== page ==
Creating gorgeous backlit images can be very intimidating. When I first started, all of my backlit images came out very underexposed, hazy or overexposed. I didn’t realize that it took practice and learning your camera’s different metering settings. The most important thing you can do for your photography is learn your camera in manual mode. The time of day also is important with backlit images because you want the sun low and behind, not above, your subject. I like to photograph in the evenings about one to two hours before sunset.
When I first started teaching myself to shoot backlit images, I was practicing in areas where there was nothing behind my subject but open sky. A lot of those images were very hazy. There are many photographers who create gorgeous images that way and you may find you love that too. I discovered that I prefer backlit images where there are trees behind and around the subject. I like the light coming through the trees with gorgeous green and golden tones. Of course, editing can really enhance those tones. I will show you a start to finish edit at the end of this post.
The first thing you want to learn to get great backlit images is spot metering. I’m going to try not to give you a whole lesson on your camera, but I’ll give you a short version. Your camera has several different metering modes: evaluative, partial, and spot. Evaluative means that when you push your shutter button half-way, your camera is taking a reading of all of the light from the scene you see in your viewfinder. So, when an image is backlit, there is a lot of light behind the person and not a lot in front. If you’ve tried taking a backlit image in evaluative mode, you may have noticed that the subject is really dark and the background looks great. This is because the background light has tricked your camera into thinking there is more light than there really is available. The solution is switching to spot metering.
I know that the way Canon’s and Nikon’s spot meter are different. I own a Canon and my spot metering is linked to the center point. With Nikon, you can spot meter from any focal point. When you switch to spot metering, your camera is only taking a reading from the small area. You’ll want it to take a reading from the subject’s skin or face then adjust your settings for proper exposure and snap the image. After the picture has been taken, I look at the image on my screen and read the histogram.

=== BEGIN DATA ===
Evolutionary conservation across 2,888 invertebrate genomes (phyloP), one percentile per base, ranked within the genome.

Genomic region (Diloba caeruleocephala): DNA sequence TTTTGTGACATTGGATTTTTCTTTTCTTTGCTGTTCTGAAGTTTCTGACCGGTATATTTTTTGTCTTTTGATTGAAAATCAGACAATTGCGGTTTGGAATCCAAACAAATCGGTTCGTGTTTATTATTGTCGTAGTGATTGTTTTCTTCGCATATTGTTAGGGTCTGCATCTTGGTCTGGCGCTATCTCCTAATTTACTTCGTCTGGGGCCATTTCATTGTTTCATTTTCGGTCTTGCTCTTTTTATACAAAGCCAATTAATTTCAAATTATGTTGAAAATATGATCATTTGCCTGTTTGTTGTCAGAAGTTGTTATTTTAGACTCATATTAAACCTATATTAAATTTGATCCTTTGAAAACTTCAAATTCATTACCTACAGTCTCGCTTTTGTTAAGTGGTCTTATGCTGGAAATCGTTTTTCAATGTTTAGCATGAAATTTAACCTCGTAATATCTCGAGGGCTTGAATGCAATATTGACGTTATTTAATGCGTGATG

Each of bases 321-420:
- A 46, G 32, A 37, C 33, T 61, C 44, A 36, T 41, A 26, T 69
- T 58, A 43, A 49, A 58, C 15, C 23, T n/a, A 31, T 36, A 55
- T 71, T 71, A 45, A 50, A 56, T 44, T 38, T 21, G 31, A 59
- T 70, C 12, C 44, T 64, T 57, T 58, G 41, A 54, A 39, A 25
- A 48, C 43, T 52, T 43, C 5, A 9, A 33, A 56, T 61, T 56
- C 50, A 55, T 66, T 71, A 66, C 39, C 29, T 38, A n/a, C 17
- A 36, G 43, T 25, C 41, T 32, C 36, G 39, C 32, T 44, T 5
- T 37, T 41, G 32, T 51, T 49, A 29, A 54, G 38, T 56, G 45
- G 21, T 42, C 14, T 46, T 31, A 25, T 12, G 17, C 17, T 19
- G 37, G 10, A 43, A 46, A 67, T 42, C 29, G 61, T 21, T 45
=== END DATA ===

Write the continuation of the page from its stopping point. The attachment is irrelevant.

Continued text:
The histogram is so important and I recommended learning how to read it for exposure. Reading the histogram use to seem so complicated to me. However, when I am shooting backlit images, I am looking at my histogram to make sure the image is properly exposed. You can’t always rely on the screen to determine if your images are properly exposed since your camera screen has different brightness levels just like a computer screen. So what you may be seeing on that screen may not be what it will look like when you upload it to your computer. The histogram won’t lie.
In Adobe Camera Raw (aka ACR), you can see the histogram on the top, right corner. For this post, I will be showing you the histogram from ACR. When you take an image, you can change your settings so you can view the histogram with each image you take. On my Canon, I hit the “info” button and it will bring the histogram up on my screen.
If you look at the histogram on the first image, you can see that it’s all the way to the left. Then, glance at the image itself; it’s dark and underexposed.
If you look at the histogram on this image, you can see that it’s more evenly dispersed. This is a properly exposed image. This image is my SOOC (straight out of camera) image.
Last, the histogram on this image is all the way to the right. Glancing at this image you can see that the image is overexposed.
The histogram on these images is a lot like the histogram on your camera. For a good exposure, you want the histogram to be evenly dispersed.
Once, you get the hang of spot metering and reading your exposure, you can play around with sun flare, haze and other neat tricks. You can see on my SOOC image that there is a little sun flare on the top right of the image. Occasionally, I will use a white reflector for backlit images, but didn’t do so in this image. When using a reflector, I will still use spot metering and read the histogram. The reflector will just help bounce some of the light back onto the subject’s face.
Once you have mastered getting good exposure out of the camera, you really don’t have to do much to your images to make them look great. I typically edit in Photoshop CS5, but I can do a lot of the same things in Photoshop Elements. The video below shows the start to finish edit on this image in Photoshop Elements 10. This is my usual routine for editing backlit images.